While the mystery remains, we enjoyed this bottle very much. It was an exceptional cab. Recently, I've seen Silver Oak deals as low as $40 for the recent release. Outside of that, you can expect to pay $60-$100 per bottle. While you can't go wrong with a bottle of Silver Oak Cabernet, I would suggest Jordan (also from Napa) where you can likely buy two very nice bottles of cab for the price of one $ilver Oak.
The premier holiday party in San Diego is hosted by my homebrew club, QUAFF. I haven't been able to go to this highly revered event until this past season. How does one score an invitation to this exceptional beer event, you ask? Just be a member of QUAFF. The club acquires a number of special holiday bottles and many contribute other great beers too. Ed, Michelle, and I had a great time. I also was able to chat it up with Marcus, a fellow beer blogger (FinalGravity) and QUAFFer. I had a number of tasty beverages and a number of tasty eats. It rained throughout the evening but that didn't seem to slow anyone down. Poor Chuck's backyard became a little muddy and I know everyone brought a little of that in his house. Below is Marcus and I at the QUAFF holiday party. Notice that I'm carrying two cups! I learned that you have to be prepared at a moments notice when someone opens a special bottle.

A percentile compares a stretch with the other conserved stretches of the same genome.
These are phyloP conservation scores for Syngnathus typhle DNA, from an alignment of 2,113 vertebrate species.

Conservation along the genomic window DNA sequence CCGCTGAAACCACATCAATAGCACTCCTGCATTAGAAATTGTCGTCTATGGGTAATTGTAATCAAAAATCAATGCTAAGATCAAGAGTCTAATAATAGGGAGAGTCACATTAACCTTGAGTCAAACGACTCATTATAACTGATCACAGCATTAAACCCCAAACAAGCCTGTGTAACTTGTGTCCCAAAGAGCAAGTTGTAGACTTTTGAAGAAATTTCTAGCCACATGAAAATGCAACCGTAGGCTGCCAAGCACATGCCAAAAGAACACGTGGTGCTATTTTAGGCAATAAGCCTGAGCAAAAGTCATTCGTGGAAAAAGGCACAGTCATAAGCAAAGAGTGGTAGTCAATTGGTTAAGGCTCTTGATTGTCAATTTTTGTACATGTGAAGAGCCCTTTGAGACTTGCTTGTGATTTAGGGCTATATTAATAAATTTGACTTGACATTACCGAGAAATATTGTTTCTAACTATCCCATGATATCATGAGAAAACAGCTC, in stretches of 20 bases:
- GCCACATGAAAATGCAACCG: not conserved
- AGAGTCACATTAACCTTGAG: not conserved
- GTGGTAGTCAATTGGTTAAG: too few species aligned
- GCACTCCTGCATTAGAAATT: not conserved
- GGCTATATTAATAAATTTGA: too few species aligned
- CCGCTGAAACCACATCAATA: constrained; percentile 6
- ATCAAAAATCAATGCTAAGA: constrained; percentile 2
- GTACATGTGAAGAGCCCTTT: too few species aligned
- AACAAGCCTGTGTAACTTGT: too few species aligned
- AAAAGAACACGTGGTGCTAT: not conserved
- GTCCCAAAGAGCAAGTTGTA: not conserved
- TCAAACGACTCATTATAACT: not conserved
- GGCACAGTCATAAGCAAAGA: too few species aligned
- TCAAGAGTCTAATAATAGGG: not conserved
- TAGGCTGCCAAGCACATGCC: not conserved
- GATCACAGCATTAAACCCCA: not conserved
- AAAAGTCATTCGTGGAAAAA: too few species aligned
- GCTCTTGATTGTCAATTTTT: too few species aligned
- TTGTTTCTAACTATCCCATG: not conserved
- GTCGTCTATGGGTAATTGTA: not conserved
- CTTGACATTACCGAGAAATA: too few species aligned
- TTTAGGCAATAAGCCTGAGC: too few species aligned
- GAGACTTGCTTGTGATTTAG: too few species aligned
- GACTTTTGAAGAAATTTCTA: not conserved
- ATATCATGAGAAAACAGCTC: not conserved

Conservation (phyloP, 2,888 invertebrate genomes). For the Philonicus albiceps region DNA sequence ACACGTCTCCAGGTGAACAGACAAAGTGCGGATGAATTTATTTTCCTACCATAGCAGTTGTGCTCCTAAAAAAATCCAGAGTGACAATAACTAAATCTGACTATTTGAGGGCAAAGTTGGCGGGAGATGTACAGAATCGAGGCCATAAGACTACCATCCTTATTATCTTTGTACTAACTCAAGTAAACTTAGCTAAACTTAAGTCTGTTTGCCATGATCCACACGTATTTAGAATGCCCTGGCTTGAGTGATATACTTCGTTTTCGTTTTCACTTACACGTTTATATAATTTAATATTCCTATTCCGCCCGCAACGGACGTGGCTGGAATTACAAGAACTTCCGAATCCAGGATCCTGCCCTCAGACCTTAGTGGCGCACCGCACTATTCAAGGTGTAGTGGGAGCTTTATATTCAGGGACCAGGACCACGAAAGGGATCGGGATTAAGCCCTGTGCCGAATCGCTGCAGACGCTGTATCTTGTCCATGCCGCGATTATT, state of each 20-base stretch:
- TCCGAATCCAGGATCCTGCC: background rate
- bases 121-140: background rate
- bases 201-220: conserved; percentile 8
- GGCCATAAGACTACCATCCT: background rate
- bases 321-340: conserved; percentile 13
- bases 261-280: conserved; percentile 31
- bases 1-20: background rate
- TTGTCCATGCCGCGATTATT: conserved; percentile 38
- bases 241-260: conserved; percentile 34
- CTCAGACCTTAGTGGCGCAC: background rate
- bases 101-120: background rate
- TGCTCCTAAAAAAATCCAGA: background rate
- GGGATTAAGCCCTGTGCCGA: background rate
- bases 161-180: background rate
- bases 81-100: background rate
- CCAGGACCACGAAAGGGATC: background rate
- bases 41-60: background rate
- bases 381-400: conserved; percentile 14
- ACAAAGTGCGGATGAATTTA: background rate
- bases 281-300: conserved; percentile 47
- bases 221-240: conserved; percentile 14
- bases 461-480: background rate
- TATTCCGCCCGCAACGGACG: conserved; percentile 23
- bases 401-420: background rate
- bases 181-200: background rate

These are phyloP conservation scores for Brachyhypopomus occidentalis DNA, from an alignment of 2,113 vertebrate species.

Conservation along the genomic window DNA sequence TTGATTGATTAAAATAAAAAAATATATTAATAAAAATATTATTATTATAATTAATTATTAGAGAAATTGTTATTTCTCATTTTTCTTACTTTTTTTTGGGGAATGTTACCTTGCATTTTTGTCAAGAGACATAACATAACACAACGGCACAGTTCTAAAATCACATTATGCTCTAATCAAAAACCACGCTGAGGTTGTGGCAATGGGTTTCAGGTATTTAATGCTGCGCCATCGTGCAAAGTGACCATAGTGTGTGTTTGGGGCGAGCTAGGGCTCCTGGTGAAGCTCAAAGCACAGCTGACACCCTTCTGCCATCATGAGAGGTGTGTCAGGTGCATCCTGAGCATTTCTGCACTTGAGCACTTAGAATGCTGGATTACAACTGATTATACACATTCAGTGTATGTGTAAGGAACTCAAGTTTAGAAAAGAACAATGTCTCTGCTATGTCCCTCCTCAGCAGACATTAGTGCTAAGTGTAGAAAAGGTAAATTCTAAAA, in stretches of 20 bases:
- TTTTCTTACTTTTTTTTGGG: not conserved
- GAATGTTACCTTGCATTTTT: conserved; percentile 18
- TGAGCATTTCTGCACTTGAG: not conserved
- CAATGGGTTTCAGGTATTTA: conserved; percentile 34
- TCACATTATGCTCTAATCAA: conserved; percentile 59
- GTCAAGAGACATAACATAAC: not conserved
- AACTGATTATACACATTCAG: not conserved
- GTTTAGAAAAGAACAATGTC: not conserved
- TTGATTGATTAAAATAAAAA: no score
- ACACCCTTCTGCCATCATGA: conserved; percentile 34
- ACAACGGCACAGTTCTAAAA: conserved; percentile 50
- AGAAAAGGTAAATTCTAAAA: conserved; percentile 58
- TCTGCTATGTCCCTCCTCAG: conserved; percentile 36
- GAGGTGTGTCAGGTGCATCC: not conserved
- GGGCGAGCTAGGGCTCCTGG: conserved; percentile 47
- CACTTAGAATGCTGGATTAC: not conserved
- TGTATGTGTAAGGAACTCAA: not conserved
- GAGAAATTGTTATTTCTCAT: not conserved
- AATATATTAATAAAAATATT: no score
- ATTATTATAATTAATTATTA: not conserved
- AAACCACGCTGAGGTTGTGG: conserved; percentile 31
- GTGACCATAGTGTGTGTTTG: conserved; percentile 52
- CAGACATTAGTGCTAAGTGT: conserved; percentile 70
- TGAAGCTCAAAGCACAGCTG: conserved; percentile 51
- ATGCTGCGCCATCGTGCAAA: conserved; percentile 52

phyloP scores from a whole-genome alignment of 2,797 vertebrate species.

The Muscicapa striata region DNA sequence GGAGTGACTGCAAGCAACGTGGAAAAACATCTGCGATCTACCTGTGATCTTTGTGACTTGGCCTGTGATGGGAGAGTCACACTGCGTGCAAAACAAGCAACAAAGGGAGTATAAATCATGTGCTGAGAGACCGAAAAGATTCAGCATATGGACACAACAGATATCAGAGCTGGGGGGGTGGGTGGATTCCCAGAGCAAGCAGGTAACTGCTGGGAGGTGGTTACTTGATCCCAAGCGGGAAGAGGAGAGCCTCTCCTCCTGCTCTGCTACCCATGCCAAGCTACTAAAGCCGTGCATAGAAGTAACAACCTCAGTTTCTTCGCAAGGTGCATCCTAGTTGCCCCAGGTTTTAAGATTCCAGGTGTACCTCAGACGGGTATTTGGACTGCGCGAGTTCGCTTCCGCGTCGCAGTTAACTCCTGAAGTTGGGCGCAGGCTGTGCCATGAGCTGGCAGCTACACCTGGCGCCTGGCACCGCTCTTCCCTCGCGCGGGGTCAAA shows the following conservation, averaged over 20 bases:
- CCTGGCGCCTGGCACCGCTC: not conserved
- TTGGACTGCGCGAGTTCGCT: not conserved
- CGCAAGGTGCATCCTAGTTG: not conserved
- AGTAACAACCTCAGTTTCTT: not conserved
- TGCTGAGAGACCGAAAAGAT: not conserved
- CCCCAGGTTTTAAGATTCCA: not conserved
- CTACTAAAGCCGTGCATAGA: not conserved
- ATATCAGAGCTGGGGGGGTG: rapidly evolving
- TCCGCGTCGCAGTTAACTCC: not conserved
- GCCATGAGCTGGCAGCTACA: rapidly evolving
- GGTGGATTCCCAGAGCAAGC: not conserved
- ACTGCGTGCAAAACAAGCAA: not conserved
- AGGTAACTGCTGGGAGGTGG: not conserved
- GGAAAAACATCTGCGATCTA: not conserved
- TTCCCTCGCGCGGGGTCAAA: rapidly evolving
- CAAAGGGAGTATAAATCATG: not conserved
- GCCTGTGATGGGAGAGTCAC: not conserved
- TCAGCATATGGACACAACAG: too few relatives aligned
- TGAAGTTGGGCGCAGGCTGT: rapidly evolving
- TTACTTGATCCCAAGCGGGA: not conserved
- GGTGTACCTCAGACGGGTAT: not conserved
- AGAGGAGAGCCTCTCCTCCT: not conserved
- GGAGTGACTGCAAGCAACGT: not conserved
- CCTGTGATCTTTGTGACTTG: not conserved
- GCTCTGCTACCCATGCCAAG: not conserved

While at Cantina Mayahuel this holiday I asked our awesome server, Misty, to pour me something extraordinary. She brought me two bottles of extra añejo and I decided to try both. The first tequila was Corrido Extra Añejo. The aroma, flavor, texture, and depth were awesome. Very smooth and well balanced. The Corrido is now on my radar!
I also tried the Abandonado Extra Añejo. Misty shared with me that a customer orders this tequila exclusively. How could I not try it!? Especially when the aroma from this bottle was fantastic. While it was very flavorful, I found the Abandonado to be more of a desert tequila than to group it with other añejos. It was insanely sweet! So much, that the distiller must have back-sweetened before bottling. At the same time, I realize that I try so many tequilas that I should take better notes and blog it!